WFNY’s Top 10 Tribe Players For 2017

Corey Kluber won the Cy Young Award in 2014. He came in third in voting for the award in 2016. We watched, with baited breath and white knuckles, as he single-handedly carried the Tribe’s starting pitching staff to Game 7 of the 2016 World Series.

And, yet, he isn’t the Tribe’s best player.

Edwin Encarnacion, the Indians’ big free-agent splash, has averaged nearly 40 home runs and an OPS of .912 over the last five years. But, would you say he’s one of the Tribe’s top three players?

What about Andrew Miller? The most unhittable pitcher in MLB? Where does he rank? Or Jason Kipnis, with his back-to-back seasons of 4.0+ wins over replacement? Does he crack the top five?

Maybe no exercise better illustrates the depth and talent of this 2017 Indians team better than trying to rank them. Did you remember that guy who finished third in MVP voting just three years ago? What about that guy who would be the ace for nearly any other pitching staff?

The staff at WFNY took a stab at their own rankings, and then we scored the lists to see where everyone averaged out. There’s a few surprises, and no two lists look the same, but below is a synopsis of each person’s list and a quick explanation on their most controversial ranking.

Please note that the WFNY staff was directed to rank the players for how they perceived their value for the 2017 season only.

Jim Pete:

On having Carlos Carrasco ahead of Corey Kluber:

It’s probably insane to put anyone ahead of Corey Kluber, on any list, based on just how fantastic he’s been over the past three seasons, and Carrasco has had his issues, whether it was his 2015 bullpen stint, or these random injuries that have held him back. But, if we’re just talking about this year, a healthy season from Cookie means he’s the best pitcher on this team. Since 2015, Carrasco has incorporated one of the best sliders in baseball (a 24.88% whiff rate), to go with three other plus pitches (his four-seamer, his change and his curveball). Oh wait, I forgot about his near 95 MPH sinker. His upper velocity is is at least a MPH more than Kluber, and his three off speed pitches rank at the top of the game (the curve has a 23.79% whiff rate since 2015). What’s my point? He really could have the best stuff. STAY HEALTHY COOKIE!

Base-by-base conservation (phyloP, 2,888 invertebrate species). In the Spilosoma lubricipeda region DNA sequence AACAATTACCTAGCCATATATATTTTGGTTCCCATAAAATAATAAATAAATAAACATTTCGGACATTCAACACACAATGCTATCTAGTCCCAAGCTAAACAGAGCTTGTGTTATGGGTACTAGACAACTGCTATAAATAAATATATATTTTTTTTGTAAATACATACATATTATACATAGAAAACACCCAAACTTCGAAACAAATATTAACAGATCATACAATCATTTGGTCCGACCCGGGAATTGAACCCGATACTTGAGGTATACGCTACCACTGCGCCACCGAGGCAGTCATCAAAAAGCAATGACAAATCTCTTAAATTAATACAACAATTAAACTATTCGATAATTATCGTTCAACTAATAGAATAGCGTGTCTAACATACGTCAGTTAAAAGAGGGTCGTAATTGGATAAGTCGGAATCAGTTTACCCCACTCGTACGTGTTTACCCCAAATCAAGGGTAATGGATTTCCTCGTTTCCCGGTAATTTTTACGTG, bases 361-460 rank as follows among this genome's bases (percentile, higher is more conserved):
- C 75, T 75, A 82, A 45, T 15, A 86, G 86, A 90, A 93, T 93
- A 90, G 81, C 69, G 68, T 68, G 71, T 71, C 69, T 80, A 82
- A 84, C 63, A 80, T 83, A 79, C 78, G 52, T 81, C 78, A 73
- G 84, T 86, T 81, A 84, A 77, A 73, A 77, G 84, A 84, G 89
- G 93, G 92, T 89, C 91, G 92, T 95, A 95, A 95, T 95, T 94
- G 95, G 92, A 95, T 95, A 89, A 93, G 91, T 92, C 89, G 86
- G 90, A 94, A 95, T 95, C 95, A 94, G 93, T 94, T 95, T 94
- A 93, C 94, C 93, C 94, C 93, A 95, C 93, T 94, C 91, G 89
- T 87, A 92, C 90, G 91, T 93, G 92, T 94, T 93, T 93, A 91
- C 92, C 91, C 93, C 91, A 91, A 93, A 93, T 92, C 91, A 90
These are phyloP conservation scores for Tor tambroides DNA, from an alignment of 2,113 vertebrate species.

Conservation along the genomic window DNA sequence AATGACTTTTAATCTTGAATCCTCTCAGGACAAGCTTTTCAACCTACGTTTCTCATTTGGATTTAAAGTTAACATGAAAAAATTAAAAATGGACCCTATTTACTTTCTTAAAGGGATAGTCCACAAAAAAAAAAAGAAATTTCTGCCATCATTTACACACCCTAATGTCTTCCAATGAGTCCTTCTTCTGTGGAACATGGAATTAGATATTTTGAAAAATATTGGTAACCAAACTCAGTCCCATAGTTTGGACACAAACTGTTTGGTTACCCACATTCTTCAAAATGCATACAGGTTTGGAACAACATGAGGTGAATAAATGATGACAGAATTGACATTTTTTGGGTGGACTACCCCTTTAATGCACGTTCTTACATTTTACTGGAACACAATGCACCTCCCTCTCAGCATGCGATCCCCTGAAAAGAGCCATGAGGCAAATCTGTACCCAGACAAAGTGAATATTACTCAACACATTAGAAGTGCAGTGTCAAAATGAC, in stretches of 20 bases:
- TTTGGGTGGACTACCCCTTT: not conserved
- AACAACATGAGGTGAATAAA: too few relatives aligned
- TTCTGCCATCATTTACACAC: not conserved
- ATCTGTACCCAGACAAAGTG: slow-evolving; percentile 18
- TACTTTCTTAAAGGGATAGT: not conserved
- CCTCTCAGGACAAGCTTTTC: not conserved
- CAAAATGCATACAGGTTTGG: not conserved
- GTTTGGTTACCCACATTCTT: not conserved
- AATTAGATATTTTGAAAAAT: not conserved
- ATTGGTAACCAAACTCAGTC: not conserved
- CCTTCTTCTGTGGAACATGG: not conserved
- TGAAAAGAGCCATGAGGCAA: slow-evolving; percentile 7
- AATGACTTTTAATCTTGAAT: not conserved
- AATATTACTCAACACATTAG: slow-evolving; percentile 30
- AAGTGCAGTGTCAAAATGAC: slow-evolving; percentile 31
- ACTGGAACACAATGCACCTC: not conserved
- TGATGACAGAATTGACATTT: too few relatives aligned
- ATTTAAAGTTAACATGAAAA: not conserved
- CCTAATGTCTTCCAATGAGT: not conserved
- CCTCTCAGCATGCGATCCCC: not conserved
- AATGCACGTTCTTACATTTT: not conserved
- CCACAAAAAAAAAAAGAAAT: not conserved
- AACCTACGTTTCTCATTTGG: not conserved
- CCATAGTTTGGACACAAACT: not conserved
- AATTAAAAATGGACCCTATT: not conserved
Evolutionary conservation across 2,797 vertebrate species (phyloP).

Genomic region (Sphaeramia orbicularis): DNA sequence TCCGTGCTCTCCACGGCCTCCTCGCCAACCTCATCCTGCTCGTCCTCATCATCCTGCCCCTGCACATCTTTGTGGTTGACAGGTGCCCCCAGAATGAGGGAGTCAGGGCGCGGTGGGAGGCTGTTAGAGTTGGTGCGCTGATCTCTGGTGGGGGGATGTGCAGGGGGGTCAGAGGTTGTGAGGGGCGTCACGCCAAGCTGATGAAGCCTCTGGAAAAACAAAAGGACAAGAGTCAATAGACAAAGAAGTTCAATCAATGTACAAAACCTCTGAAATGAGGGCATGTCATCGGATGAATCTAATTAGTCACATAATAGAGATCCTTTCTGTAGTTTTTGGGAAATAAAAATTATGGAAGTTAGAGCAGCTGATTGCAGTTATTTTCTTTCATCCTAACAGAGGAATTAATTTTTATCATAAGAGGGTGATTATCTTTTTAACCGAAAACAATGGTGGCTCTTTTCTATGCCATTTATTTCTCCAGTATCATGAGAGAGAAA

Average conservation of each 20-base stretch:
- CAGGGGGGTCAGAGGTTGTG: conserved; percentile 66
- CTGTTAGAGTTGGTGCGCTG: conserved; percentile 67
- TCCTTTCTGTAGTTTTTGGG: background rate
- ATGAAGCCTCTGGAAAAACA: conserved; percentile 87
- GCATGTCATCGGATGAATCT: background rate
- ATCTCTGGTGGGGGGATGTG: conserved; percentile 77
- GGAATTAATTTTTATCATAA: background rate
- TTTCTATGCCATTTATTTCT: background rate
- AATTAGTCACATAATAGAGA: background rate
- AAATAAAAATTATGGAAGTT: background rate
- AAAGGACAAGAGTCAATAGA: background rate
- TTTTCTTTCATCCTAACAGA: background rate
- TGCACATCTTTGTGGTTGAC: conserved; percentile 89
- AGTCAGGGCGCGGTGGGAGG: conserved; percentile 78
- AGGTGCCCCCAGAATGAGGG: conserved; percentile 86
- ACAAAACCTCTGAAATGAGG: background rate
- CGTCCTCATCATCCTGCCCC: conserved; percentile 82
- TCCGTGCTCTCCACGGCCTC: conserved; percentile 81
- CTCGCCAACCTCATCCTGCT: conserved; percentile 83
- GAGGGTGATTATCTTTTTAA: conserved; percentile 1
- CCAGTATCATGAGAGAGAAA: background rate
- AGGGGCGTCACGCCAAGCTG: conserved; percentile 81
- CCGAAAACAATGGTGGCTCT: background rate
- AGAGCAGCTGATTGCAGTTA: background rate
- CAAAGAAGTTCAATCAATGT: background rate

Michael Bode:

On including Trevor Bauer in his list:

Trevor Bauer is the most under-appreciated player on the Cleveland Indians’ 25-man roster. Such a statement seems bold on the surface for a player with an ERA above 6.00 in 2017, who has also never held down an ERA below 4.00 in his three full seasons with the Tribe. It is also true. As noted last Friday, Bauer’s 6.1 fWAR since 2014 is a steady drum beat good enough to be the 60th best starting pitcher in that timeframe. Moving forward, he has the upside of a 26 year old who can continue to improve with such performances as the one against the Minnesota Twins, while as little risk as possible he will become injured due to the amazing amount of time, work, and research he dedicates to arm care. Bauer isn’t likely to ever win the AL Cy Young Award (unlike the possibility of three of his counterparts on this staff), but he reliably will log 200 innings with another 3.0+ in WAR. Cody Allen has never approached such a value, Jason Kipnis has already missed a month and might take a bit to ramp back into form, and it is doubtful Lonnie Chisenhall can keep a 170 OPS+ for an entire season (though it would be great fun).

Corey Barnes:

On having Jason Kipnis as the second best player on the Tribe:

In all likelihood, Jason Kipnis will not lead the Tribe in homers, RBI, or “I can’t believe it” defensive plays. He may lead the club in heart though. Scoff if you like, but after reading his Players’ Tribune piece in March I came to fully appreciate Kip’s role as a leader on the Indians. At 30 he is by no means a token old guy(.811 OPS in 2016), but he can serve as a rallying force for younger players like Jose Ramirez or Frankie Lindor. More importantly, Kipnis broke in with Cleveland in 2011 so he has seen the team at both its nadir and peak. Of the 25 men on the roster he may be the one who wants to win the most. That attitude combined with little things like legging out a double, getting dirt on the jersey defensively, or simply showing up early can set the tone for a strong contending team. Basketball teams like to throw around the term “glue guy.” Kipnis is more like cement; he holds it together and serves as the foundation.

Kevin Dean:

On not including Edwin Encarnacion:

Though the early increase in strikeouts is concerning, omitting Encarnacion is largely due to the fact that he is a 34-year-old designated hitter with minimal defensive or baserunning value (and because of how thorough the roster is), not two weeks of games. Frankly, though, Kipnis, not Encarnacion, was more difficult to leave off, but his injury provides uncertainty. Because pitching is so integral (especially as home runs are being hit with nearly-unparalleled frequency), I had to include one of the best defensive catchers in baseball, whom I also believe could be a near-average hitter with regular plate appearances.